Now, to keep this story from getting much longer - yeah, I know, too late for that, Paul.

 

Well, the bottom line here is, everything these guys worked on ended up shotty. I wish I could have taken a photo of the bracket they mounted the panels to. (EDIT: I have since purchased a camera and taken images. A photo of the controller and one of the controller and current combiner box is above. A photo of the (installed) bracket is below this paragraph.) Oh, yeah, the panels. They cut the FACTORY INSTALLED MC4 plugs off brand new PV panels so the installer could junction the wires on the panels. This was done rather than buying the proper MC extension cables to add length for the wires to the combiner box. There goes the 20 year warranty on three PV panels. :rolleyes:

 

IMG_0041.jpg

 

Oh, when they mounted the bracket and panels, they didn't bother to see what angle the roof was at, which would determine the proper elevation (just under 13.00 degrees) for the panels. (I have an azimuth / elevation gauge I will take back with me, to make sure the elevation is correct.) 

 

I am glad I changed the setting on the controller to lead acid (flooded) batteries. (There are three settings, depending upon which type of battery you will be using for the array.) The installer didn't even bother to check it to make sure it was on the appropriate setting, when he connected it!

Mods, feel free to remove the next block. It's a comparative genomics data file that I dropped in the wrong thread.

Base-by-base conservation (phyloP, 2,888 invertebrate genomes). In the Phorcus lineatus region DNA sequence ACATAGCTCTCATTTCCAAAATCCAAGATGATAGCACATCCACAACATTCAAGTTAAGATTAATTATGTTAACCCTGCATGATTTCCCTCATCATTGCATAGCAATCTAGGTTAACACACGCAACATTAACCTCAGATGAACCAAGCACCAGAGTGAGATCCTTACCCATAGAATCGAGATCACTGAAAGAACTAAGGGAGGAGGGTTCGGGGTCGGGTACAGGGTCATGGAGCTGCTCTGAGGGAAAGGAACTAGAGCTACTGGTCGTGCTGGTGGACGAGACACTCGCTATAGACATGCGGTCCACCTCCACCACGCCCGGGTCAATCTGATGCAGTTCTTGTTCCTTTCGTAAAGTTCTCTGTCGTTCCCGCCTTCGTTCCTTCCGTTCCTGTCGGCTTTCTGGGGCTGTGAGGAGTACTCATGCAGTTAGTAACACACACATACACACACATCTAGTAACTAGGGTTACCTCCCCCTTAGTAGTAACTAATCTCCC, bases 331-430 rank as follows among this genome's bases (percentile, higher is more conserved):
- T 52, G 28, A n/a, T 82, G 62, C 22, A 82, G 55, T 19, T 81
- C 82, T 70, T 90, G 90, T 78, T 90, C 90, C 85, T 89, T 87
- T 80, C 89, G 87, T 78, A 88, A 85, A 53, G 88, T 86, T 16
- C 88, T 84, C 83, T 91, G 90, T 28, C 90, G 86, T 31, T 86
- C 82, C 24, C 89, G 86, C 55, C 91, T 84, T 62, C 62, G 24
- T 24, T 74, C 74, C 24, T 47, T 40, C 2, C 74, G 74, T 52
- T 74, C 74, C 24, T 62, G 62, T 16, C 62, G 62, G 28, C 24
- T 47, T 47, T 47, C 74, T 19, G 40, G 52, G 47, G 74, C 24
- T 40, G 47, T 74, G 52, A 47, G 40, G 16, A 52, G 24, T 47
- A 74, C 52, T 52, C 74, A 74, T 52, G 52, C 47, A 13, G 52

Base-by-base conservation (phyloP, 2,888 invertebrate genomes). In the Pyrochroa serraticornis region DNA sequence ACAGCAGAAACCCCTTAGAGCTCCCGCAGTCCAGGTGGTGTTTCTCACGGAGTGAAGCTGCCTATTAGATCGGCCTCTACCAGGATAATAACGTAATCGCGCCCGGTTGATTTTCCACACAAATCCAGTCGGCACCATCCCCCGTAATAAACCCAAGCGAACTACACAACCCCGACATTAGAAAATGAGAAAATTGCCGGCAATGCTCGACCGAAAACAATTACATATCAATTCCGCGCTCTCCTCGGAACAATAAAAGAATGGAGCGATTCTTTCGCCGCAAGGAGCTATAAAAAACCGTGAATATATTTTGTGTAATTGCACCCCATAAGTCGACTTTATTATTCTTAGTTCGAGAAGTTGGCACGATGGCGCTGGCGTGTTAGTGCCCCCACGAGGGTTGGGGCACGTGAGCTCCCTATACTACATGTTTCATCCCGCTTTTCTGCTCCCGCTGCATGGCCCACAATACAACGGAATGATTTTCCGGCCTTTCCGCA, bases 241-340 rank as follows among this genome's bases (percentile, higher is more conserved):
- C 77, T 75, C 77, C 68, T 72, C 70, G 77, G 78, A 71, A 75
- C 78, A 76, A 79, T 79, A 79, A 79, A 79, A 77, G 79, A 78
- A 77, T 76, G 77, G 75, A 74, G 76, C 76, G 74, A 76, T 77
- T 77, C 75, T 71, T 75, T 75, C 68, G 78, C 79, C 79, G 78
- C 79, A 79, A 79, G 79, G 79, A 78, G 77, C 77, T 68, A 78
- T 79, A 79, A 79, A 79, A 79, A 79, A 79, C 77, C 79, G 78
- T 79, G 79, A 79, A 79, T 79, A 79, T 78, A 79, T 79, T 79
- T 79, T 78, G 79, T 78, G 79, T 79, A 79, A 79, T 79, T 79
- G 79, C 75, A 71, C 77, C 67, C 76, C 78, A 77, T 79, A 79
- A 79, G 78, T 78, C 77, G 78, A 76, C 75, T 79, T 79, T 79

To top it all off, they didn't finish the install until that evening - long AFTER sun down. Soooo, we couldn't even check to see how well the panels were performing until the next morning. 

 

So, folks, if you are looking for a solar array to be built on your property, definitely, do NOT EVER use Khmer Solar. I cannot believe a professional business could be so shotty. But, they are. 

 

As far as I am concerned, the next install / upgrade we do concerning the solar array, will be done entirely by me and Chan's family. An extra $110 USD would buy us a lot of beer for the after install party. :D

Edited by Paul
I added some photos, and some files on the controller.

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Chit
Parrothead

Okay. I have added some photos, as well as some files, regarding the install.